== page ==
I bought the book based almost entirely on that great title because it reminded me of a tee shirt that my wife gave me years ago that had the Archie Goodwin quote, "Go to hell, I'm reading," on the front. Maureen Corrigan has been the NPR Fresh Air book critic for almost twenty years and she writes a mystery column for the Washington Post, so I expected to relate easily to what she had to say about her love of reading and how it affected her life. It didn't quite work out that way, and maybe that's my fault for not reading more of her introduction before heading for the cash register to pay for the book. But I stopped reading the introduction after this first paragraph: "It's not that I don't like people. It's just that when I'm in the company of others - even my nearest and dearest - there always comes a moment when I'd rather be reading a book." How could any avid book reader resist that?
Unfortunately, the book turned out to be a mixture of dry literary criticism and memoir that never seemed to mesh into a whole. Every time the book started to flow, it seemed to be interrupted by pages and pages of thesis-like book criticism or some rather judgmental account of a part of Corrigan's past. I found myself bored much of the time with what read to me as her feminist and ultra-liberal agenda but there were enough gems in the book to keep me reading to the end and it's those that I'll mention here. These are several of the interesting quotes that I marked as I read the book:
"Despite the proliferation of mega-bookstores and neighborhood reading groups, most Americans are indifferent to the lure of literature: in fact, according to a Wall Street Journal article of a few years ago, some 59 percent of Americans don't own a single book."There is also an interesting section at the end of the book in which Corrigan lists some of her favorite books. For instance, this list of books that she "never gets tired of rereading":
"I think consciously or not, what we readers do each time we open a book is to set off on a search for authenticity. We want to get closer to the heart of things, and sometimes even a few good sentences contained in an otherwise unexceptional book can crystallize vague feelings, fleeting physical sensations, or, sometimes, profound epiphanies."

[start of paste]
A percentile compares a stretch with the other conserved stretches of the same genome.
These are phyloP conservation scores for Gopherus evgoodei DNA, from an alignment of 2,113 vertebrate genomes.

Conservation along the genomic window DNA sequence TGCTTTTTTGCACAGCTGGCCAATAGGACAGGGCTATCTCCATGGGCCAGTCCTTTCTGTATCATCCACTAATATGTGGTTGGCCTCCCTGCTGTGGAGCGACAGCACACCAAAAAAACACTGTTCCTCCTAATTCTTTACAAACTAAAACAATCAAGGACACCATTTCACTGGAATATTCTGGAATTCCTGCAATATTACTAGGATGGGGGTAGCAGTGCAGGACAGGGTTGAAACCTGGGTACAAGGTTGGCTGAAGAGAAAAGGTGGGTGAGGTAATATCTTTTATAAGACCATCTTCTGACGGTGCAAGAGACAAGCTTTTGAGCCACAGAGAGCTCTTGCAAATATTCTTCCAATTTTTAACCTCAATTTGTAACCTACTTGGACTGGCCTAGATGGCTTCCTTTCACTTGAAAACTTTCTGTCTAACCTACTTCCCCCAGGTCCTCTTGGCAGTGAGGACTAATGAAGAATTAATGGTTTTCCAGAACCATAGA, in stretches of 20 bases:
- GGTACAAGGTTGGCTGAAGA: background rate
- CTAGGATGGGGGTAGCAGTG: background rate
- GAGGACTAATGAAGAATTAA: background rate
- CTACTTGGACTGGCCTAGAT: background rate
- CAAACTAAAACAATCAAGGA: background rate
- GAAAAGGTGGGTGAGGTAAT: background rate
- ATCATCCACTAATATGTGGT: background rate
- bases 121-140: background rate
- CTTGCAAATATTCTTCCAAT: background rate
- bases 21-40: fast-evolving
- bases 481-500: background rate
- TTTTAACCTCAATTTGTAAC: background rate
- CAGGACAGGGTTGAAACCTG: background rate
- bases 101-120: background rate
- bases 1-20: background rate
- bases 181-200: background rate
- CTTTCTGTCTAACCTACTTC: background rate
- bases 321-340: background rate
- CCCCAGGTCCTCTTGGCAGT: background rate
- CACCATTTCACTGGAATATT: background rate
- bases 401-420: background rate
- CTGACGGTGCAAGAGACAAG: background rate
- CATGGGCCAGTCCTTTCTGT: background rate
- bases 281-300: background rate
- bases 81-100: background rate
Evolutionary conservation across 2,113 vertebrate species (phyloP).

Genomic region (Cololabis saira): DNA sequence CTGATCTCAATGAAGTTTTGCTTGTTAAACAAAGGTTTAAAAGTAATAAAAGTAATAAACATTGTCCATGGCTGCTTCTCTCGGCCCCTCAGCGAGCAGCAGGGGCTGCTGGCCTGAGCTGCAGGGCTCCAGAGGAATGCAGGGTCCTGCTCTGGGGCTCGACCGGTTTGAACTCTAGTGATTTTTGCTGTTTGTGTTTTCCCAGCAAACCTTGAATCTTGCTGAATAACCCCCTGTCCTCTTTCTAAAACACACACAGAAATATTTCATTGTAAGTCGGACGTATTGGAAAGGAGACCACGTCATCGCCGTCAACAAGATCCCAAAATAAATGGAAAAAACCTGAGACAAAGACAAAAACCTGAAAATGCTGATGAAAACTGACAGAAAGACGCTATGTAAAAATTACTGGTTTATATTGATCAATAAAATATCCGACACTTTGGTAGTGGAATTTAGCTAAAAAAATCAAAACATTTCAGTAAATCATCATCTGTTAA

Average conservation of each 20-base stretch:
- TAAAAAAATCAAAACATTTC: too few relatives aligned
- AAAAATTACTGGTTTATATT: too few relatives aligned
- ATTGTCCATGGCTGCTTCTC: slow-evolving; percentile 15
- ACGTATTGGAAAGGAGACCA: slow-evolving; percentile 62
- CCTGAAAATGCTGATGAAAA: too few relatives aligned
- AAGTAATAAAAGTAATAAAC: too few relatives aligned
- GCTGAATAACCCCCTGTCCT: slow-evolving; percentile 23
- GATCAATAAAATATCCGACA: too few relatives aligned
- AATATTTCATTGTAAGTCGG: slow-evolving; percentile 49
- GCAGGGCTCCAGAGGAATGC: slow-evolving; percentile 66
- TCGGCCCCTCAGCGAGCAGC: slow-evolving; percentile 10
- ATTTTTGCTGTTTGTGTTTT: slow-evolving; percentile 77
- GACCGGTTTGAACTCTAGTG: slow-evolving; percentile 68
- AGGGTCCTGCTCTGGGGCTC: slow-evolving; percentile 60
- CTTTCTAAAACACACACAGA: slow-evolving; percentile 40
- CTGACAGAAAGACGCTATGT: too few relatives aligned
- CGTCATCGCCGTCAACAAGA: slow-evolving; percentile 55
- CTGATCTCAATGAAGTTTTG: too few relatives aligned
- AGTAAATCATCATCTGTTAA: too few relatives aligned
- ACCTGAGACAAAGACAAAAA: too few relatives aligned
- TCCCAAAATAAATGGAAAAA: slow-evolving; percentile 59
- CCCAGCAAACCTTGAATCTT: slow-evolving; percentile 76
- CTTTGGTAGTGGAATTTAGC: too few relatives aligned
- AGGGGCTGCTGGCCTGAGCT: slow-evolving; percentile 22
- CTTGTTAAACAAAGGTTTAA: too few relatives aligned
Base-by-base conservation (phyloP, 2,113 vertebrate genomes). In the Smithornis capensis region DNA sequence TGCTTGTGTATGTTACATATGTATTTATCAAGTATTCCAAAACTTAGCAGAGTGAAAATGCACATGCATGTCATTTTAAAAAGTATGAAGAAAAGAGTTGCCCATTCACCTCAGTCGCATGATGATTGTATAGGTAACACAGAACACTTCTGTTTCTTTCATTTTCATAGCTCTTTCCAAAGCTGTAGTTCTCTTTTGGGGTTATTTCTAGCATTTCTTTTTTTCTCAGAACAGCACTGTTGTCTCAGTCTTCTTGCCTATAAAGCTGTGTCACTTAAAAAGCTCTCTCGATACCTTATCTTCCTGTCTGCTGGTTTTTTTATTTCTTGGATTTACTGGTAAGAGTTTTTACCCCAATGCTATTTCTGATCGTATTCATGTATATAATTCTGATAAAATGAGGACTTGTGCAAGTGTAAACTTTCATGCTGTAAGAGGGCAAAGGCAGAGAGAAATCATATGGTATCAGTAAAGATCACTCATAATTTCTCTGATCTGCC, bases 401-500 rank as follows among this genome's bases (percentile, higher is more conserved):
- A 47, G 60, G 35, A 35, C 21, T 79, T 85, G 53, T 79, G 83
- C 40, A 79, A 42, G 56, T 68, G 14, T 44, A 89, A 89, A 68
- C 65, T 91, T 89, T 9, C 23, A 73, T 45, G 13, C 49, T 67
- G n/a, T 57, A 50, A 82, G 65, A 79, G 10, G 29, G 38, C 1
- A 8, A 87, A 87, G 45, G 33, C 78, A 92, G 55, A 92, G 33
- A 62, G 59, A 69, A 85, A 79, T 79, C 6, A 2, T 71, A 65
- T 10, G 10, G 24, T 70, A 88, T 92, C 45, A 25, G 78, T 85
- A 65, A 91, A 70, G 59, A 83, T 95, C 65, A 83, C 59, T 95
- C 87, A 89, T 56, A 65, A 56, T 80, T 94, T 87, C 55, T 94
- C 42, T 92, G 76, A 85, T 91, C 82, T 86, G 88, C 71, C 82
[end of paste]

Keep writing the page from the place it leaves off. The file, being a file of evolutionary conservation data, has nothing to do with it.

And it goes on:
"I learned, firsthand, about the void that all devoted readers dread-the void that yawns just past the last page of whatever good book we're currently reading."
"A forgettable book disappoints or merely meets our conscious expectations; unforgettable books take us to places we didn't even suspect existed, places we may not even have wanted to go."
"For all readers, male and female, there is a discrepancy between the possibilities offered by the world of the imagination and the possibilities offered by real life. That's one of the reasons we read fiction: to fantasize about what might be."
"We read literature for a lot of reasons, but two of the most compelling ones are to get out of ourselves and our own life stories and...to find ourselves by understanding our own life stories more clearly in the context of others'."
"...I also think the comfort books offer is qualified. All those voices, all those thoughts, all those reminders of how much there is to read and how little time there is to read it. Mentally and physically, books can be oppressive, even hazardous."
"...Books just don't register with this crowd. They think I lack common sense; I think they lack a part of their soul."
"Book lovers always have to touch books."
Lucky Jim by Kingsley AmisSo, despite my general disappointment in the book and the somewhat tedious style in which it is written, I found it to be worth the effort. Since it is written from such a feminist point-of-view, perhaps female readers would find it to be a much better book than the one that I read. But for myself, I'm going to use Corrigan's own words to say that "a forgettable book disappoints or merely meets our conscious expectations." By that definition, Leave Me Alone, I'm Reading is "a forgettable book."
Some Tame Gazelle by Barbara Pym
Pride and Prejudice and Emma by Jane Austen
Shining Through by Susan Isaacs
David Copperfield, Bleak House and Great Expectations by Charles Dickens
The Age of Innocence by Edith Wharton
The Maltese Falcon by Dashiell Hammett
The Big Sleep by Raymond Chandler
The Great Gatsby by F. Scott Fitzgerald
The Book of Daniel by E.L. Doctorow
Little Women by Louisa May Alcott
The Woman Warrior: Memoirs of a Girlhood Among Ghosts by Maxine Hon Kingston
Rated at: 3.0